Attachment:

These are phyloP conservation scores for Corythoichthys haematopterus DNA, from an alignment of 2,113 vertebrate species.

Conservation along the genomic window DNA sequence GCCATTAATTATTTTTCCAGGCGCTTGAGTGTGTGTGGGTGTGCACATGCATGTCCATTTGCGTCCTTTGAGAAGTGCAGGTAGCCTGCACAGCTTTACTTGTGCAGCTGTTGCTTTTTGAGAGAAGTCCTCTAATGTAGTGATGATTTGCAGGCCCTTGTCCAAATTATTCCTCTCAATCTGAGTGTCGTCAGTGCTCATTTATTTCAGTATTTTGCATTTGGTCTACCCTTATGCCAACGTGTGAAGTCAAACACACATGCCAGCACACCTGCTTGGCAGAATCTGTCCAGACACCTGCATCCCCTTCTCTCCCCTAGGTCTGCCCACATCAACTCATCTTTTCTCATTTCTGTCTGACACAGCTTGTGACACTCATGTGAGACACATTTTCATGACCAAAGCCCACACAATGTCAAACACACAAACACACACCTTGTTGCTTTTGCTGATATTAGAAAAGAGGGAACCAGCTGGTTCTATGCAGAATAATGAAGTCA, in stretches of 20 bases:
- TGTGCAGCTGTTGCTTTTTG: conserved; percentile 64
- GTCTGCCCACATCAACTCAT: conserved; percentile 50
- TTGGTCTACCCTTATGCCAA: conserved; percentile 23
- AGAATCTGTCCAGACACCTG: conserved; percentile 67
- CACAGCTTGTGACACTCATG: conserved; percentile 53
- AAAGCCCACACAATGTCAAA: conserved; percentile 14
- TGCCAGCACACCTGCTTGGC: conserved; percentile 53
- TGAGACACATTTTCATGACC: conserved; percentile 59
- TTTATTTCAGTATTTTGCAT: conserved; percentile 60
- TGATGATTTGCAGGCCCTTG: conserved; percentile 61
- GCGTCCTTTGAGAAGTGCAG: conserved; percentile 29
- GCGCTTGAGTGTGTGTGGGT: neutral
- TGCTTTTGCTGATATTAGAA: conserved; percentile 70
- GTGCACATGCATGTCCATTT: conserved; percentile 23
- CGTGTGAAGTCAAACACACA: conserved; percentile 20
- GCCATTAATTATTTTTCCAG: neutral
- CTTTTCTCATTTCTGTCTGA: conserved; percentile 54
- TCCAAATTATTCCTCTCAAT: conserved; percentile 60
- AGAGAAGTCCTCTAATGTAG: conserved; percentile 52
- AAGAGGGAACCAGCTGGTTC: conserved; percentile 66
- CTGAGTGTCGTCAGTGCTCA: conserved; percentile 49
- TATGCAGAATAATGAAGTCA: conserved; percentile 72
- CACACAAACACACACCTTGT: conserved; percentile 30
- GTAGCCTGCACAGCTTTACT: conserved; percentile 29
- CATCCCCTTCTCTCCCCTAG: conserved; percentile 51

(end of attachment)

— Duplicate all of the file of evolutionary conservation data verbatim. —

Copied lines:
These are phyloP conservation scores for Corythoichthys haematopterus DNA, from an alignment of 2,113 vertebrate species.

Conservation along the genomic window DNA sequence GCCATTAATTATTTTTCCAGGCGCTTGAGTGTGTGTGGGTGTGCACATGCATGTCCATTTGCGTCCTTTGAGAAGTGCAGGTAGCCTGCACAGCTTTACTTGTGCAGCTGTTGCTTTTTGAGAGAAGTCCTCTAATGTAGTGATGATTTGCAGGCCCTTGTCCAAATTATTCCTCTCAATCTGAGTGTCGTCAGTGCTCATTTATTTCAGTATTTTGCATTTGGTCTACCCTTATGCCAACGTGTGAAGTCAAACACACATGCCAGCACACCTGCTTGGCAGAATCTGTCCAGACACCTGCATCCCCTTCTCTCCCCTAGGTCTGCCCACATCAACTCATCTTTTCTCATTTCTGTCTGACACAGCTTGTGACACTCATGTGAGACACATTTTCATGACCAAAGCCCACACAATGTCAAACACACAAACACACACCTTGTTGCTTTTGCTGATATTAGAAAAGAGGGAACCAGCTGGTTCTATGCAGAATAATGAAGTCA, in stretches of 20 bases:
- TGTGCAGCTGTTGCTTTTTG: conserved; percentile 64
- GTCTGCCCACATCAACTCAT: conserved; percentile 50
- TTGGTCTACCCTTATGCCAA: conserved; percentile 23
- AGAATCTGTCCAGACACCTG: conserved; percentile 67
- CACAGCTTGTGACACTCATG: conserved; percentile 53
- AAAGCCCACACAATGTCAAA: conserved; percentile 14
- TGCCAGCACACCTGCTTGGC: conserved; percentile 53
- TGAGACACATTTTCATGACC: conserved; percentile 59
- TTTATTTCAGTATTTTGCAT: conserved; percentile 60
- TGATGATTTGCAGGCCCTTG: conserved; percentile 61
- GCGTCCTTTGAGAAGTGCAG: conserved; percentile 29
- GCGCTTGAGTGTGTGTGGGT: neutral
- TGCTTTTGCTGATATTAGAA: conserved; percentile 70
- GTGCACATGCATGTCCATTT: conserved; percentile 23
- CGTGTGAAGTCAAACACACA: conserved; percentile 20
- GCCATTAATTATTTTTCCAG: neutral
- CTTTTCTCATTTCTGTCTGA: conserved; percentile 54
- TCCAAATTATTCCTCTCAAT: conserved; percentile 60
- AGAGAAGTCCTCTAATGTAG: conserved; percentile 52
- AAGAGGGAACCAGCTGGTTC: conserved; percentile 66
- CTGAGTGTCGTCAGTGCTCA: conserved; percentile 49
- TATGCAGAATAATGAAGTCA: conserved; percentile 72
- CACACAAACACACACCTTGT: conserved; percentile 30
- GTAGCCTGCACAGCTTTACT: conserved; percentile 29
- CATCCCCTTCTCTCCCCTAG: conserved; percentile 51